Bidwell Lore – More On Agrippa’s Military Pension, Part I

Welcome to Bidwell Lore number 160! This week we look at some of the paperwork that Agrippa, and later Margaret, had to submit to receive his military pension.

Portrait of Agrippa Hull, unknown artist, unknown date. Acc# 47.002. Courtesy of the Stockbridge Library Museum & Archives. Painted from an 1845 daguerreotype taken by Anson Clark in West Stockbridge, also in the collection of the Stockbridge Library Museum & Archives.

More on Agrippa’s Military Pension
Rick Wilcox, 2022

This week we are going to dig into the paperwork both Agrippa and Margaret had to submit to prove that he did deserve an Army pension from the Revolutionary War and that she also deserved to keep receiving it, as his widow.
Below, you will see a copy of the form for Agrippa Hull’s 1828 pension claim and below that are a few testimonial statements from Agrippa and others to help prove that he was eligible for the pension.

Stockbridge Library Museum & Archives Agrippa Hull Collection

I Agrippa Hull of Stockbridge in the County of Berkshire in the state of Massachusetts do hereby declare that I enlisted in the Continental line of the Army of the Revolution for & during the war & continued in its service until the termination at which period I was a private in Capt. John Chadwick’s Company in the Second Massachusetts Regiment of the Massachusetts Line. And I also declare that I afterward received Certificate for the reward of eighty dollars to which I was entitled under a resolve of Congress passed the 15th day of May 1778.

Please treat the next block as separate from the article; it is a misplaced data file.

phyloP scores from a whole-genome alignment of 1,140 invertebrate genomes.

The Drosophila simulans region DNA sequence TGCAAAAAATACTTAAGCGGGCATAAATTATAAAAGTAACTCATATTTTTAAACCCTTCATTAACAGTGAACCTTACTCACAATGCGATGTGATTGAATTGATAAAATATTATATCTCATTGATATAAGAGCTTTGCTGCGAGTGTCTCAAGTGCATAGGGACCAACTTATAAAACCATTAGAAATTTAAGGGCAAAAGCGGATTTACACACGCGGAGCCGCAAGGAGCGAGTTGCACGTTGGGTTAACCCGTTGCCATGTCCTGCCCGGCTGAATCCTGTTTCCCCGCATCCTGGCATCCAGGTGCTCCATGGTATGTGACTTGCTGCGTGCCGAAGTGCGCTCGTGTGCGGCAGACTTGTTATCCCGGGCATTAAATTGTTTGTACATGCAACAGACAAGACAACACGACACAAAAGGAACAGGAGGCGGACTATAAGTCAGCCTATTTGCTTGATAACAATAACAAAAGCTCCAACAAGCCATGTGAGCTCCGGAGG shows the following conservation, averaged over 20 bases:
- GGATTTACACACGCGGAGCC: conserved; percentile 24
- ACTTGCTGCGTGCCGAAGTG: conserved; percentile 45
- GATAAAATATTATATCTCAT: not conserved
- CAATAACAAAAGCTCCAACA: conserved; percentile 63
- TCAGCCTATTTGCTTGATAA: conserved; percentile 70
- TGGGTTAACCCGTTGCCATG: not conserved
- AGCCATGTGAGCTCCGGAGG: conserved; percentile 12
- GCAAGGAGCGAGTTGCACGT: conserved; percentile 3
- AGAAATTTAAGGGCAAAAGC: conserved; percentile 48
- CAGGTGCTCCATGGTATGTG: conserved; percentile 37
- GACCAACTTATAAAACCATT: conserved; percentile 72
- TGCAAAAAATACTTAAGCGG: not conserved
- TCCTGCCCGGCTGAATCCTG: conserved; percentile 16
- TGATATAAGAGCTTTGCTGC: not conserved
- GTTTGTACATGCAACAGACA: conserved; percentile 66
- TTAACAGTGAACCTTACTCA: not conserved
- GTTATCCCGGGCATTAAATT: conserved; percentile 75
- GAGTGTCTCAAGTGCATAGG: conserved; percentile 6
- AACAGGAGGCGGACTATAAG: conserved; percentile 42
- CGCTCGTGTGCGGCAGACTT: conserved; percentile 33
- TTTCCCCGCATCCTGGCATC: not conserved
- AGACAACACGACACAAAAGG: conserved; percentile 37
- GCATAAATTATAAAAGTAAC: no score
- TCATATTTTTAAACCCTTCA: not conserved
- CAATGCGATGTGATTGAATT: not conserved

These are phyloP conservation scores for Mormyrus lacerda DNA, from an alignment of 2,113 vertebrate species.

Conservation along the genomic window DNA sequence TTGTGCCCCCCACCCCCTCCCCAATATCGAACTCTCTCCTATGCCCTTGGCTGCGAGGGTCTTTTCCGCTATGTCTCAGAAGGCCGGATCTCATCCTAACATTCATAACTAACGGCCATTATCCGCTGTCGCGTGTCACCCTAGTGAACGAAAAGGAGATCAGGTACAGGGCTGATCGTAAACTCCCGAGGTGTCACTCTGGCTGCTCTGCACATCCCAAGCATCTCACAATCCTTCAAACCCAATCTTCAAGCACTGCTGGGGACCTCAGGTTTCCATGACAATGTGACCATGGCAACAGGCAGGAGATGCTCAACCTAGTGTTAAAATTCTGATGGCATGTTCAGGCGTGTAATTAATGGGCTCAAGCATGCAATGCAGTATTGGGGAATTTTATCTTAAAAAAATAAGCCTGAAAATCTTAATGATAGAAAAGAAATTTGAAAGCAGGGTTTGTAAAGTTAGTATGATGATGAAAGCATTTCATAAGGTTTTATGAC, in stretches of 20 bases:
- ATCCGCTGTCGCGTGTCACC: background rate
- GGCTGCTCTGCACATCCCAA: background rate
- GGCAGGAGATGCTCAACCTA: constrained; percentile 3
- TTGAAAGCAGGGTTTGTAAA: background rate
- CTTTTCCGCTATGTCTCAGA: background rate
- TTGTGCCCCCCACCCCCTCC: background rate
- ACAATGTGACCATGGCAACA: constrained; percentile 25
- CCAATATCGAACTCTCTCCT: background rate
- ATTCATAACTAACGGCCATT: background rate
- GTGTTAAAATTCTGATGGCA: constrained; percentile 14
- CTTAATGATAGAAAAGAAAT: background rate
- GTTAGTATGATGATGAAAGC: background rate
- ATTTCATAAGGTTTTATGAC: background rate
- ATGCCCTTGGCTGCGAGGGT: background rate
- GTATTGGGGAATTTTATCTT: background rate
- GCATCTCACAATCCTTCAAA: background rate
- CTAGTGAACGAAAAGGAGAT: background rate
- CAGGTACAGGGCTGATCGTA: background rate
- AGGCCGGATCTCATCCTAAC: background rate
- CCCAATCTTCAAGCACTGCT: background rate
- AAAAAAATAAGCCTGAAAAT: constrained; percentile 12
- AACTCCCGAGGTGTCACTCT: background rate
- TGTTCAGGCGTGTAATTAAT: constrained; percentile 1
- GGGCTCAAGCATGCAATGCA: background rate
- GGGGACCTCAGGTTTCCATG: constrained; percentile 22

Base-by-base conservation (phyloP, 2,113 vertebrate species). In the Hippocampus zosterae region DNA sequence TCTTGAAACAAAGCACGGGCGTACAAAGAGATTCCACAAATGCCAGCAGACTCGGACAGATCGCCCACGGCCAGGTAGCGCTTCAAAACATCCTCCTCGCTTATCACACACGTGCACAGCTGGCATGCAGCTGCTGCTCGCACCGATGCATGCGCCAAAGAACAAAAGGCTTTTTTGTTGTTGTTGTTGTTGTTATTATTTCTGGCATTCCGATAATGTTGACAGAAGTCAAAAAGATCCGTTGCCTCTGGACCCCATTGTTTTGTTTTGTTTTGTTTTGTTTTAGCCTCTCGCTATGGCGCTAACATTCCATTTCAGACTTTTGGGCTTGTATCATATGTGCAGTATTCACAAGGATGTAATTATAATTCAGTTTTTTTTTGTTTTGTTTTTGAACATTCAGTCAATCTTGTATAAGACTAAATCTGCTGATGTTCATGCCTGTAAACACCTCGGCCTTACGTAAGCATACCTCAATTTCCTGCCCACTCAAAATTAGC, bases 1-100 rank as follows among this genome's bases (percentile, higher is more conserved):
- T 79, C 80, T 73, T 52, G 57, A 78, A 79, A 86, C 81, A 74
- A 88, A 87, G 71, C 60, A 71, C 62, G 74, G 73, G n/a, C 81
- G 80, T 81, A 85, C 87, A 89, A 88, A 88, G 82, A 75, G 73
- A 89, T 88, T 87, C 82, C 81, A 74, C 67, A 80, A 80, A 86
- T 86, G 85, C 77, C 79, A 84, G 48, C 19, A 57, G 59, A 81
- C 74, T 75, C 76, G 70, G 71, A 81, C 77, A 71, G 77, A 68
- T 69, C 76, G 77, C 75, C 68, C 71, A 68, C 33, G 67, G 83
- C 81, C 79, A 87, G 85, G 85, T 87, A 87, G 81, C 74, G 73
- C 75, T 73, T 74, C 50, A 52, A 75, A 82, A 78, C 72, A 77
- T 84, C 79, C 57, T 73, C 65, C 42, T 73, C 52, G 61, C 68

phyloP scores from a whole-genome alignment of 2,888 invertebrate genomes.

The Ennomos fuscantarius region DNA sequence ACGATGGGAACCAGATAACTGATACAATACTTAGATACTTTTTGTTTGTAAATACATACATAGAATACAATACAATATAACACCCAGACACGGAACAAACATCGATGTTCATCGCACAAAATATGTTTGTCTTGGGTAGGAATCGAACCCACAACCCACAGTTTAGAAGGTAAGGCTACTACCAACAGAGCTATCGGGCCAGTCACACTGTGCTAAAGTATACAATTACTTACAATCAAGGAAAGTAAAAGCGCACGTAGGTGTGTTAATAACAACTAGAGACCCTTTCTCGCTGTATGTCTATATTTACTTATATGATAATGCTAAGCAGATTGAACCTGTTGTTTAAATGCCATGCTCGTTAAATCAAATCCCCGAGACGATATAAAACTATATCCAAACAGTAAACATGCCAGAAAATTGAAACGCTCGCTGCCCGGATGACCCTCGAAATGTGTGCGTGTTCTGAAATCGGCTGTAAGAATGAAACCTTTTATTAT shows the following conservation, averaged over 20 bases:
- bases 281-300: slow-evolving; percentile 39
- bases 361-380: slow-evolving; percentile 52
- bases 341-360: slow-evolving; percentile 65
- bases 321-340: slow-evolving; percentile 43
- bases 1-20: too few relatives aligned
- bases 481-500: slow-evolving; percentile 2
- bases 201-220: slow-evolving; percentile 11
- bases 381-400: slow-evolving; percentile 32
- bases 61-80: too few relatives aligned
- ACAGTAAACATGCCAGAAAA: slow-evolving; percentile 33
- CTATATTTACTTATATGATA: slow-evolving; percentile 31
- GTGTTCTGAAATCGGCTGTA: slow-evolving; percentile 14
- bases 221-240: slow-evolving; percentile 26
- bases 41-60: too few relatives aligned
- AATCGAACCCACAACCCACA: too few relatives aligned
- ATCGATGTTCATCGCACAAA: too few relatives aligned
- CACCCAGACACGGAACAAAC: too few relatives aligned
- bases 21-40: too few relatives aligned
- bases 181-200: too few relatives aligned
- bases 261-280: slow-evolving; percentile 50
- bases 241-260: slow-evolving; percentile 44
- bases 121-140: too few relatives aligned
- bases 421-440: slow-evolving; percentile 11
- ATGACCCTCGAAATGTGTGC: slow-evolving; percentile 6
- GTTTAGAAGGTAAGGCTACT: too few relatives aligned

And I further declare that I was not on the fifteenth day of May AD 1828 on the pension list of the United States.
            Witness my hand this twelfth day of June in the year of our Lord one thousand eight & twenty eight. Agrippa Hull

Before me Charles Sedgwick a Justice of the Peace only empowered to administer oath in the County of Berkshire & State of Massachusetts personally appeared this day Joseph Tucker, Esqr. & Daniel Williams, Esqr. of Lenox in the said County as creatable persons to me well known who did generally make oath that Agrippa Hull by whom he foregoing declaration was subscribed it generally reputed and believed to have been a soldier in the Army of the Revolution in manner as therein stated. Witness my hand this 12th Day of June AD one thousand and eight hundred & twenty eight.
I Charles Sedgwick Clerk of the Supreme Judicial Court of the Commonwealth of Massachusetts within & for the County of Berkshire do certify that the said Sedgwick before whom the said Joseph Tucker & Daniel Williams Esqrs. were sworn was at the time a Justice of the Peace within and for the County & duly component to administer oaths. In testimony whereof I have hereunto set my hand & affixed the seal of said county this 12th day of June AD 1828 Charles Sedgwick Clerk. Hon Mr. Pusky.
Hon Mr. Push/If it is agreeable to the rules assign deposition I should consider it a favor that if the amount of my pension (provided it is obtained) could be remised to me & hereafter as it may fall due at Stockbridge thro the post office & by means of a draft on Boston or New York. I have the honor to be with great respect your obedient servant: Agrippa Hull. Lenox June 12, 1828

In the next couple of paragraphs, you will see transcriptions of testimony given many years later, in 1853, in order to prove that Agrippa’s widow Margaret was still eligible for the late Agrippa’s benefits.